Gaieties and Gravities: A Series of Essays, Comic Tales, and Fugitive Vagaries. Now First Collected

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Henry Colburn, 1825 - 353 pages
 

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Page 76 - Would I were dead! if God's good will were so: For what is in this world but grief and woe ? O God ! methinks it were a happy life, To be no better than a homely swain : To sit upon a hill, as I do now, To carve out dials quaintly, point by point...
Page 176 - Heaven from all creatures hides the book of Fate, All but the page prescribed, their present state: From brutes what men, from men what spirits know: Or who could suffer being here below? The lamb thy riot dooms to bleed to-day, Had he thy reason, would he skip and play? Pleased to the last, he crops the flowery food, And licks the hand just raised to shed his blood.
Page 136 - He must observe their mood on whom he jests, The quality of persons, and the time, 70 And, like the haggard, check at every feather That comes before his eye. This is a practice As full of labour as a wise man's art: For folly that he wisely shows is fit; But wise men, folly-fall'n, quite taint their wit.
Page 202 - Wars, hitherto the only argument Heroic deem'd ; chief mastery to dissect, With long and tedious havoc, fabled knights, In battles feign'd ; the better fortitude Of patience and heroic martyrdom Unsung ; or to describe races and games, Or tilting furniture, emblazon'd shields, Impresses quaint, caparisons and steeds, Bases and tinsel trappings, gorgeous knights At joust and tournament ; then marshall'd feast Served up in hall with sewers and seneschals; The skill of artifice or office mean, Not that...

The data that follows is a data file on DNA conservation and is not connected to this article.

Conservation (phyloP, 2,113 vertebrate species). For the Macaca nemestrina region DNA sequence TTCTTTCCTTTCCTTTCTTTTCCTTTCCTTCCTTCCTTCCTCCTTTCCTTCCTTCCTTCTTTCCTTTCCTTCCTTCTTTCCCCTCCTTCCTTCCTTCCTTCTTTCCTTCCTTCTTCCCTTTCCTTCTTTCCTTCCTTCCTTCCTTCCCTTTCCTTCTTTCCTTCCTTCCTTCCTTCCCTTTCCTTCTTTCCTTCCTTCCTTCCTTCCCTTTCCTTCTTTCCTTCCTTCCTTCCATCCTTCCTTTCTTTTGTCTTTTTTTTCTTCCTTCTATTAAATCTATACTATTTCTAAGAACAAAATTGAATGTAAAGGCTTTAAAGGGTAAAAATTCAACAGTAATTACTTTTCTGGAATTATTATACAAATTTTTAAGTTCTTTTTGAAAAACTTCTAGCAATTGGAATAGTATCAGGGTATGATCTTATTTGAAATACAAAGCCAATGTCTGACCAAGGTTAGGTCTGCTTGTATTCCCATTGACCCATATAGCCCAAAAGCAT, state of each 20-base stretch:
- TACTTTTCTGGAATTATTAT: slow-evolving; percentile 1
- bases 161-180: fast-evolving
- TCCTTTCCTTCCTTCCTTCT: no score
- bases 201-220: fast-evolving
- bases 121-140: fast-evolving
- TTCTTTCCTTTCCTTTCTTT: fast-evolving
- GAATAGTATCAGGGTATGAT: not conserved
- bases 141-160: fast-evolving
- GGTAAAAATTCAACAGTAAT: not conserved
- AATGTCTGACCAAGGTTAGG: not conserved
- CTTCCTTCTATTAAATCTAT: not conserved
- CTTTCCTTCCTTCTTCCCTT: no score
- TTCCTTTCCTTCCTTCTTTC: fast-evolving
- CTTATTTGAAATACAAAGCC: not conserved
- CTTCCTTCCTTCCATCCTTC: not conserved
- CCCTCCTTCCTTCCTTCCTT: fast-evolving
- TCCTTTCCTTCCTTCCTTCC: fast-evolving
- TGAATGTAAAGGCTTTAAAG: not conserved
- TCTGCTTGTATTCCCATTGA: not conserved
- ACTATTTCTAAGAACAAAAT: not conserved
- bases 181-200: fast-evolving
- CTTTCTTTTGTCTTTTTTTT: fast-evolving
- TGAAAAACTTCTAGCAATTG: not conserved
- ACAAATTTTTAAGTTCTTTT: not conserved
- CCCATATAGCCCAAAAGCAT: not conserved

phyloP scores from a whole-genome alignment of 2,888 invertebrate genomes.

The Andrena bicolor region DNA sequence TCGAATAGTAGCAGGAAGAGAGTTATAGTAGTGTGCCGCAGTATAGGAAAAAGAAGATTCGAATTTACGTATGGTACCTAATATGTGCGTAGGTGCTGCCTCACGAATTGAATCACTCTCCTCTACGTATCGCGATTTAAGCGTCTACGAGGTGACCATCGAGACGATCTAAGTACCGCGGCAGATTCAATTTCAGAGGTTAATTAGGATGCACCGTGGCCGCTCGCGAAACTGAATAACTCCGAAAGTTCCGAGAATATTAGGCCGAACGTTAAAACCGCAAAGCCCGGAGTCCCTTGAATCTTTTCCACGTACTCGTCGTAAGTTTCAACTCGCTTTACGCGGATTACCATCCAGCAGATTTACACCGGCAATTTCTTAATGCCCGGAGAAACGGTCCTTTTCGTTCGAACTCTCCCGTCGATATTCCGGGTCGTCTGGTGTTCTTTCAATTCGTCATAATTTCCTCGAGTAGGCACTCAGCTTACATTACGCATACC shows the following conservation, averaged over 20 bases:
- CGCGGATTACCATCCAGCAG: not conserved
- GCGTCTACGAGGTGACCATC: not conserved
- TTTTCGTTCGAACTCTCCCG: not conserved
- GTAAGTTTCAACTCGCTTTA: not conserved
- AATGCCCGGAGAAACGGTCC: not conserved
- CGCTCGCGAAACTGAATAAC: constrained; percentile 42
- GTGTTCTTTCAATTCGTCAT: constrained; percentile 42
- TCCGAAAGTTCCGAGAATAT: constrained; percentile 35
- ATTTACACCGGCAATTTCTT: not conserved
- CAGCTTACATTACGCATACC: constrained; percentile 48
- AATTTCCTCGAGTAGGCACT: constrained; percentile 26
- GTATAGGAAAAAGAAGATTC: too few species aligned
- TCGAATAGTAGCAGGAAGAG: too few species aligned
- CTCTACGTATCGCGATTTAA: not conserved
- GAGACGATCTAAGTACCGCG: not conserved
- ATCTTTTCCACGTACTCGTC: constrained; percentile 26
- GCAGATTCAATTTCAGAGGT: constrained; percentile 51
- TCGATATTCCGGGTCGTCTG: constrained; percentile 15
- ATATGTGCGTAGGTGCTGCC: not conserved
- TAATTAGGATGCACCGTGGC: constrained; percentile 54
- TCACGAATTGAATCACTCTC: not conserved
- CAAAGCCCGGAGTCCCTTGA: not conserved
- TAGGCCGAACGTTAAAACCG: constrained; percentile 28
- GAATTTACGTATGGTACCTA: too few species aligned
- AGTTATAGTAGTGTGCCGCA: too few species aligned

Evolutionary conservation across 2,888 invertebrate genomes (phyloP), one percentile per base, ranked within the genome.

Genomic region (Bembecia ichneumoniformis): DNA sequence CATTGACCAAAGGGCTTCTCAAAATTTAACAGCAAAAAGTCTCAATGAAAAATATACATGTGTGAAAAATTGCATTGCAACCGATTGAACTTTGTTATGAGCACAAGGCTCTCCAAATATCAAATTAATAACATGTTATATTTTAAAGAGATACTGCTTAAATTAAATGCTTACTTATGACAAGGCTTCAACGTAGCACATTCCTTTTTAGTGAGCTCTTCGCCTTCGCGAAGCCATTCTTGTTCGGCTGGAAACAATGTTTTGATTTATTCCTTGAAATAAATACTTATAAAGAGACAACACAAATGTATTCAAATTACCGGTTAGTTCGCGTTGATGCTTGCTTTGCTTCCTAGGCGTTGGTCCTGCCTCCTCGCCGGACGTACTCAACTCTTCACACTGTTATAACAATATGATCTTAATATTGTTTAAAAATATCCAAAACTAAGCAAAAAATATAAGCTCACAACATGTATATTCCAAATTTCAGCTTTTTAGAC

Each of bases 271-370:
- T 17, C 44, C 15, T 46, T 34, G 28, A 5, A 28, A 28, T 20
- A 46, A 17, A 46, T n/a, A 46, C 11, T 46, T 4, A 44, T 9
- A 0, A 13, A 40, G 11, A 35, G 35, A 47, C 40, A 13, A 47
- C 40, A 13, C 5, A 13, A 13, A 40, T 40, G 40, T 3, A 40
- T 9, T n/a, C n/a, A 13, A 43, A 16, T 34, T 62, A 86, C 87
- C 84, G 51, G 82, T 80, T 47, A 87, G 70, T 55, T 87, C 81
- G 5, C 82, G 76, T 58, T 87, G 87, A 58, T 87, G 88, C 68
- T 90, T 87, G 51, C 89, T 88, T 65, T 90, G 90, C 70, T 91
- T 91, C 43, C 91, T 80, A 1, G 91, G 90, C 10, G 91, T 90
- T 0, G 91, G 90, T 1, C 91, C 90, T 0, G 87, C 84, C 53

Page 201 - Memory and her siren daughters, but by devout prayer to that eternal Spirit, who can enrich with all utterance and knowledge, and sends out his seraphim, with the hallowed fire of his altar, to touch and purify the lips of whom he pleases.
Page 114 - Duncan is in his grave; After life's fitful fever he sleeps well; Treason has done his worst: nor steel, nor poison, Malice domestic, foreign levy, nothing Can touch him further.
Page 345 - Twixt soul and body a divorce, It could not sever man and wife, Because they both liv'd but one life. Peace, good reader, do not weep ; Peace, the lovers are asleep. They, sweet turtles, folded lie In the last knot that love could tie.
Page 274 - O my love! my wife! Death, that hath sucked the honey of thy breath, Hath had no power yet upon thy beauty. Thou art not conquered ; beauty's ensign yet Is crimson in thy lips and in thy cheeks, And death's pale flag is not advanced there.
Page 31 - In that case, however, there would have been some conformity of character, number, and sequence ; whereas there is a marked difference in all these constituents among the various nations of the earth. The learned author of Hermes informs us, that to about twenty plain elementary sounds we owe that variety of articulate voices which have been sufficient to explain the sentiments of such an innumerable multitude as all the past and present generations of men ; and of course our alphabet, assuming this...
Page 345 - Because they both lived but one life. Peace, good reader, do not weep, Peace, the lovers are asleep: They, sweet turtles, folded lie In the last knot that love could tie : Let them sleep, let them sleep on, Till this stormy night be gone, And the eternal morrow dawn, Then the curtains will be drawn, And they waken with that light, Whose day shall never sleep in night.

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